Finally can I highlight the publication of the first Mandate to the NHS CB from the Department of Health – see the top story below. The Mandate is the means of providing the long term direction for the NHS and it sets a number of key objectives for the NHS.

These objectives include working with CCGs, GP practices and others to improve information for patients and give people greater control over their health including making sure, by 2015, all patients have access to online services for booking GP appointments, requesting repeat prescriptions and talking to practices, together with online access to their GP records.  The NHS CB will obviously need to work very closely with primary care to identify how best to deliver these benefits for patients.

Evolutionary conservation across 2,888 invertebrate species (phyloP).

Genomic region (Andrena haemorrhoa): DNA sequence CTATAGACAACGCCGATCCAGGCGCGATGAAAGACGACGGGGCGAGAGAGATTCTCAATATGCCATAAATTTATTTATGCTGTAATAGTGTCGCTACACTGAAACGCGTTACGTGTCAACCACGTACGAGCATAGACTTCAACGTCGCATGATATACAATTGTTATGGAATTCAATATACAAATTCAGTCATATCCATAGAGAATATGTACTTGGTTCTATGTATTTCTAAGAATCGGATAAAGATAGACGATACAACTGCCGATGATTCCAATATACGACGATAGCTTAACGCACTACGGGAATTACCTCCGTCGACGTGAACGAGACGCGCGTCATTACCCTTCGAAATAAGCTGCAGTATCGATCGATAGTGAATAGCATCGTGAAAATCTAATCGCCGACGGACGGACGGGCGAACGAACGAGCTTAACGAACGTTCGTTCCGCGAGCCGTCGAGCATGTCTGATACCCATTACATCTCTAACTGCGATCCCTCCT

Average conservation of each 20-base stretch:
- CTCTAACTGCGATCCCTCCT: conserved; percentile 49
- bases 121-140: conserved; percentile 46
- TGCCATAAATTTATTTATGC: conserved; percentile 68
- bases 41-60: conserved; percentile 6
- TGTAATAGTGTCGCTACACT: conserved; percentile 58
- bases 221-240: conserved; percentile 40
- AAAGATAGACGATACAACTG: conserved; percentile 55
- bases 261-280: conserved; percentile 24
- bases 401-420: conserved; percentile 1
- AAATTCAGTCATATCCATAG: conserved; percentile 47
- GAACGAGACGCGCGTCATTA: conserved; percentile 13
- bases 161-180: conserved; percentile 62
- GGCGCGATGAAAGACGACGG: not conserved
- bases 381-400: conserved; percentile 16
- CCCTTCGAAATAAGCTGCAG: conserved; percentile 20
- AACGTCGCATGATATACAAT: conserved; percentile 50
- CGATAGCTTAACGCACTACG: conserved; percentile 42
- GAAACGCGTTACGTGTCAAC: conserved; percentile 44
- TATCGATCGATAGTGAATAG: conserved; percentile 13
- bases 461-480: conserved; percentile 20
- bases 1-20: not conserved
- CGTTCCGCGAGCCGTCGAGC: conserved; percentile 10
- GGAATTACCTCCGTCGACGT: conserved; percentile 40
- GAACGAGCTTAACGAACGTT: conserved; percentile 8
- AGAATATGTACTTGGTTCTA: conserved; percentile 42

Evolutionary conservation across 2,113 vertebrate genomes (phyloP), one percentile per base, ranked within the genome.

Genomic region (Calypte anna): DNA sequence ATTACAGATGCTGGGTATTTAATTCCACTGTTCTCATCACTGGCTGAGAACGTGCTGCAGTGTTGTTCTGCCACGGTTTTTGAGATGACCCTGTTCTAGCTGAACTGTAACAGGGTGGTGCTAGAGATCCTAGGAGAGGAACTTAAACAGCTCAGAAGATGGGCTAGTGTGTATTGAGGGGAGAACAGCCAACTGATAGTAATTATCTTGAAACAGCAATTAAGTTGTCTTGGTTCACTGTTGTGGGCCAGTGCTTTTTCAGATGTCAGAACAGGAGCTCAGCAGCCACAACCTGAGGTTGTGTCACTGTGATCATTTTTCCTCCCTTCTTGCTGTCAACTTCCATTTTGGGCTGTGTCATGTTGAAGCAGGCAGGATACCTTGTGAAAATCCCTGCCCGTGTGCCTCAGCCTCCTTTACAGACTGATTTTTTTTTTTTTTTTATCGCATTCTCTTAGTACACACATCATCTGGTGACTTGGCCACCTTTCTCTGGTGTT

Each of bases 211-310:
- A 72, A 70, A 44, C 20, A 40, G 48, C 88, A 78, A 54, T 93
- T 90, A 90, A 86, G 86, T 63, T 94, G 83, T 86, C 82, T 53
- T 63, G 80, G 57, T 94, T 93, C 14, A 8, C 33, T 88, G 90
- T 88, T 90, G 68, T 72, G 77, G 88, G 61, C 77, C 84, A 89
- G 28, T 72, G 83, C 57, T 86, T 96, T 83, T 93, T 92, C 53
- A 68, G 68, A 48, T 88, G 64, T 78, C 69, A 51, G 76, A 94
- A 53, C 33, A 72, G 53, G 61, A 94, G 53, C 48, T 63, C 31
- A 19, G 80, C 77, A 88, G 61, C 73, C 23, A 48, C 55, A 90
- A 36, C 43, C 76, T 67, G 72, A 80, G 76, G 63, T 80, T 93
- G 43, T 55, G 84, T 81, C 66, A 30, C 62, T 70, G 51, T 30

Dame Barbara Hakin

National Director: Commissioning Development

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2 Responses to Update from Barbara Hakin

  1. CHRISTINE KERSHAW says:

    I do hope practices will not be allowed to insist all patients use the online services as a blanket rule will adversely affect many elderly and disabled patients. There must be flexibility willingly given according to patient need.

  2. LYNNE HEAL says:

    Clinical leadership is needed in the UK with MS and CCSVI we are way behind on and look so uneducated on this its embarrassing